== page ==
Now, after 6 days of using his library, I can consider myself an expert at its interface and usage. What I want to say is that even now, it's quite ready for use in your applications, whatever you write. If you're reading this and you're an author of an ICQ client program, it's time for you to migrate to ickle library to make your users happy. Also, if you need to write something which uses the ICQ protocol (to send alert messages automatically or to fetch user information, for example), it's just ideal.

An Introduction to ickle

This part of the article is intended to be a small (really small, in fact) attempt to document the ickle library, and to give you some starting points. Again, I was just amazed with Barnaby's C++ design skills. From the first glance, I thought that if I'd ever teach someone C++ and object oriented design, the source of ickle would be used as one of the best examples.

The main client class is named ICQ2000::Client, and it resides in the Client.h file. It controls all the communications, and it's what you want to use first. The entire library is callback-driven. Callbacks are implemented using libsigc++, a C++ signalling library. First, some callbacks need to be set. libsigc++ requires that the callbacks' owner class be derived from SigC::Object. This piece of code contains the definition of our program's main class, and the constructor code:

#include <set>
#include "Client.h"
#include "events.h"

using namespace ICQ2000;
using namespace std;

class SimpleClient: public SigC::Object {
        Client cli;
        set<int> rfds, wfds, efds;
        bool acked;
        MessageEvent *msg;
        Contact destContact;

        void connected_cb(ConnectedEvent *c);
        void disconnected_cb(DisconnectedEvent *c);
        void logger_cb(LogEvent *c);
        void socket_cb(SocketEvent *ev);
        void messageack_cb(MessageEvent *ev);
        void statuschanged_cb(MyStatusChangeEvent *ev);

        SimpleClient(unsigned int ourUIN, const string pass,
            unsigned int destUIN);

        void exec();

SimpleClient::SimpleClient(unsigned int ourUIN, const string pass,
unsigned int destUIN): cli(ourUIN, pass), destContact(destUIN) {
    cli.disconnected.connect(slot(this, &SimpleClient::disconnected_cb));
    cli.connected.connect(slot(this, &SimpleClient::connected_cb));
    cli.logger.connect(slot(this, &SimpleClient::logger_cb));
    cli.socket.connect(slot(this, &SimpleClient::socket_cb));
    cli.messageack.connect(slot(this, &SimpleClient::messageack_cb));
    cli.statuschanged.connect(slot(this, &SimpleClient::statuschanged_cb));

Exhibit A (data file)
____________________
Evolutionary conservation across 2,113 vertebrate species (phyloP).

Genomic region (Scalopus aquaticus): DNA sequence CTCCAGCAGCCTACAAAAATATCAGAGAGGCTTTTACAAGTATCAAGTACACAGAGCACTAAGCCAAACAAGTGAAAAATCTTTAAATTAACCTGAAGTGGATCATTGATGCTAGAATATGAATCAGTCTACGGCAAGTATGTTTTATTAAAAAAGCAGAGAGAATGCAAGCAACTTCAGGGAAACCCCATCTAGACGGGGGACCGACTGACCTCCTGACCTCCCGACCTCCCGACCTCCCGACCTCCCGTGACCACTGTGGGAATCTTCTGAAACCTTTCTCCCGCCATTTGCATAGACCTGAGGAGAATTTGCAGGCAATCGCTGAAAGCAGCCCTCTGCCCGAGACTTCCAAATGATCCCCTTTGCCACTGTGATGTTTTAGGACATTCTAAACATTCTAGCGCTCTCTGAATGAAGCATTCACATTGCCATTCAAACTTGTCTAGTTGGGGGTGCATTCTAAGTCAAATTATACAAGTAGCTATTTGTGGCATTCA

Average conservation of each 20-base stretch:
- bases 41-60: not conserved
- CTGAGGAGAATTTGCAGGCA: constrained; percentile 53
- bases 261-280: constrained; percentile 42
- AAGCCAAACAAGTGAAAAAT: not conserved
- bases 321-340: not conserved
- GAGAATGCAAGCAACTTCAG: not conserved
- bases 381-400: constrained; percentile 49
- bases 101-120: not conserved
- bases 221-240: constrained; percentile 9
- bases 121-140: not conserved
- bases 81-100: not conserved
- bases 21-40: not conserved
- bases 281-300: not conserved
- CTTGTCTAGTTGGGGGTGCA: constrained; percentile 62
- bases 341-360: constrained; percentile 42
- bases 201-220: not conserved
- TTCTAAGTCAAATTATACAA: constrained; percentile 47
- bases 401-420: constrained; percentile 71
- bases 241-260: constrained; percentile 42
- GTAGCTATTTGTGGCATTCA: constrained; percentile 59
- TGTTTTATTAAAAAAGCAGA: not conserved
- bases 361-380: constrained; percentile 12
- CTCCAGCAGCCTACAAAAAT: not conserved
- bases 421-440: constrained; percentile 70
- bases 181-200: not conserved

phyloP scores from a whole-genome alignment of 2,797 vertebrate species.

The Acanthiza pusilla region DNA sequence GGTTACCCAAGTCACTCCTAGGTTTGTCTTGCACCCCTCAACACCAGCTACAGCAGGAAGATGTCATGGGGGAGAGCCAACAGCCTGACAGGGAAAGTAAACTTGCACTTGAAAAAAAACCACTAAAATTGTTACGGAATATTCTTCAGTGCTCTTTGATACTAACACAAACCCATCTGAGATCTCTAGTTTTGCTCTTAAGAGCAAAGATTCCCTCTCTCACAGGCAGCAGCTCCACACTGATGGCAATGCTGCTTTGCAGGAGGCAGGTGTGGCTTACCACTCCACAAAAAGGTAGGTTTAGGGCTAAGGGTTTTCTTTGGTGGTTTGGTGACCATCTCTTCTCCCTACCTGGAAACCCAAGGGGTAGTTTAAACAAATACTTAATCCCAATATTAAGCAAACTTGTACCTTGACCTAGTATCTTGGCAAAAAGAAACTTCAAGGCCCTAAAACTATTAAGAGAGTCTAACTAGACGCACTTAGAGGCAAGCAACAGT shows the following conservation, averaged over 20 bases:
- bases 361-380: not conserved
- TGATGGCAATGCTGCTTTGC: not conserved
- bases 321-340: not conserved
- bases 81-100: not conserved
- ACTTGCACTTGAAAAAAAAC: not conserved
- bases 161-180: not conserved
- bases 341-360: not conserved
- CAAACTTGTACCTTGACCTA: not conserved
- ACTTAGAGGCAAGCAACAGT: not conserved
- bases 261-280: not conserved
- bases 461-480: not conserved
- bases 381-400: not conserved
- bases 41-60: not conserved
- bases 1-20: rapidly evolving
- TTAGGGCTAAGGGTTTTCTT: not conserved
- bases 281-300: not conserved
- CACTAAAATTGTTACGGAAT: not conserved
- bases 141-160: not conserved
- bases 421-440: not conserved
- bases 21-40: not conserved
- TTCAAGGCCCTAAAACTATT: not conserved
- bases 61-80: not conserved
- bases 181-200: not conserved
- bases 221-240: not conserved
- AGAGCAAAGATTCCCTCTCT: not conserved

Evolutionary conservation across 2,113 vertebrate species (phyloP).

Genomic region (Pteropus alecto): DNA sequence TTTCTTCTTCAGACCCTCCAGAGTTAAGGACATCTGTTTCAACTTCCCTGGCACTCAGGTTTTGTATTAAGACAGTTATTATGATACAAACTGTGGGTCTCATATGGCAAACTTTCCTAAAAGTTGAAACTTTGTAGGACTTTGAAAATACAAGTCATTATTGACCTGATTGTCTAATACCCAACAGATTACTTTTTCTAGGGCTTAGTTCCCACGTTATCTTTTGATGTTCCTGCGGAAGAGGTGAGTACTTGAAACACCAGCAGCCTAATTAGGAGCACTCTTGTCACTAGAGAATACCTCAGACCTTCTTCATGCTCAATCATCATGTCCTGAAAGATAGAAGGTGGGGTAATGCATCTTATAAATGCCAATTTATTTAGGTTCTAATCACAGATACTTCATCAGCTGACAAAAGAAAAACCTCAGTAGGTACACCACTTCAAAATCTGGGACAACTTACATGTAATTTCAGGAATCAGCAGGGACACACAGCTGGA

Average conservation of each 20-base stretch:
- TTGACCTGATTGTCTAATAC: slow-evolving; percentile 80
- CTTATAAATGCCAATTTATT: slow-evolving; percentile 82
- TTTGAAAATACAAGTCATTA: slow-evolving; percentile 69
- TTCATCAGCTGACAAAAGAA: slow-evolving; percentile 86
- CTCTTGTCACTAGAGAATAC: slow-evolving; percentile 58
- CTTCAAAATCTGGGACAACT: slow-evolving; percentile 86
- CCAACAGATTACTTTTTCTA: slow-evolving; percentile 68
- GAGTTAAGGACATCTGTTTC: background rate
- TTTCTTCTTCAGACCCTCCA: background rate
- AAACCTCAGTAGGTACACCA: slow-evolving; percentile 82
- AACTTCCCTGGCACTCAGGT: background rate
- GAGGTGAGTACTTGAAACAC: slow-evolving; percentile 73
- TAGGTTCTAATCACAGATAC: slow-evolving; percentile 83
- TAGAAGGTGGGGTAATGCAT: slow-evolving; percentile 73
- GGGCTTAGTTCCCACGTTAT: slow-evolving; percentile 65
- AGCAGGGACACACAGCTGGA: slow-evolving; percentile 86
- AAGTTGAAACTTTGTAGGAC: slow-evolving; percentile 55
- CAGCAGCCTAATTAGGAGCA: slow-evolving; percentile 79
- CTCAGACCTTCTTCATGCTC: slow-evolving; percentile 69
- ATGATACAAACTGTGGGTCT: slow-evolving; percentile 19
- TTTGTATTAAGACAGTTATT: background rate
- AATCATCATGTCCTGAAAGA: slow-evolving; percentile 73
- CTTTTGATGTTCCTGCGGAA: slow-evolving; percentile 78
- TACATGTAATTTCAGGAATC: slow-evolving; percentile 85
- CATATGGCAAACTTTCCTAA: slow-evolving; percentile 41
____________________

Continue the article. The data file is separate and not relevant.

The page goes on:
acked = false;
    msg = 0;

The "connect" and "disconnect" callbacks are executed on appropriate events, "logger" is be used to print log messages, and "messageack" reports messages' delivery status. The "socket" callback needs special attention. It's executed every time the set of socket descriptors controlled by the library is changed. This example maintains the sets in the rfds, wfds, and efds member variables that represent read, write, and exception watched sockets respectively. Here's the callbacks code:

void SimpleClient::socket_cb(SocketEvent *ev) {
    int fd;

    if(dynamic_cast<AddSocketHandleEvent *>(ev) != NULL) {
        AddSocketHandleEvent *cev = dynamic_cast<AddSocketHandleEvent *>(ev);

        fd = cev->getSocketHandle();
        cout << "connecting socket " << fd << endl;

        if(cev->isRead()) rfds.insert(fd);
        if(cev->isWrite()) wfds.insert(fd);
        if(cev->isException()) efds.insert(fd);

    } else if(dynamic_cast<RemoveSocketHandleEvent *>(ev) != NULL) {
        RemoveSocketHandleEvent *cev = dynamic_cast<RemoveSocketHandleEvent *>(ev);

        fd = cev->getSocketHandle();
        cout << "disconnecting socket " << fd << endl;



void SimpleClient::connected_cb(ConnectedEvent *c) {
    cout << "Connected" << endl;

void SimpleClient::statuschanged_cb(MyStatusChangeEvent *ev) {
    cout << "Status changed well. Sending message" << endl;

    msg = new NormalMessageEvent(&destContact, "Hello");


void SimpleClient::disconnected_cb(DisconnectedEvent *c) {
    if(c->getReason() == DisconnectedEvent::REQUESTED) {
        cout << "Disconnected as requested" << endl;
    } else {
        cout << "Problem connecting: ";

        switch(c->getReason()) {
            case DisconnectedEvent::FAILED_LOWLEVEL:
                cout << "Socket problems";
            case DisconnectedEvent::FAILED_BADUSERNAME:
                cout << "Bad Username";
            case DisconnectedEvent::FAILED_TURBOING:
                cout << "Turboing";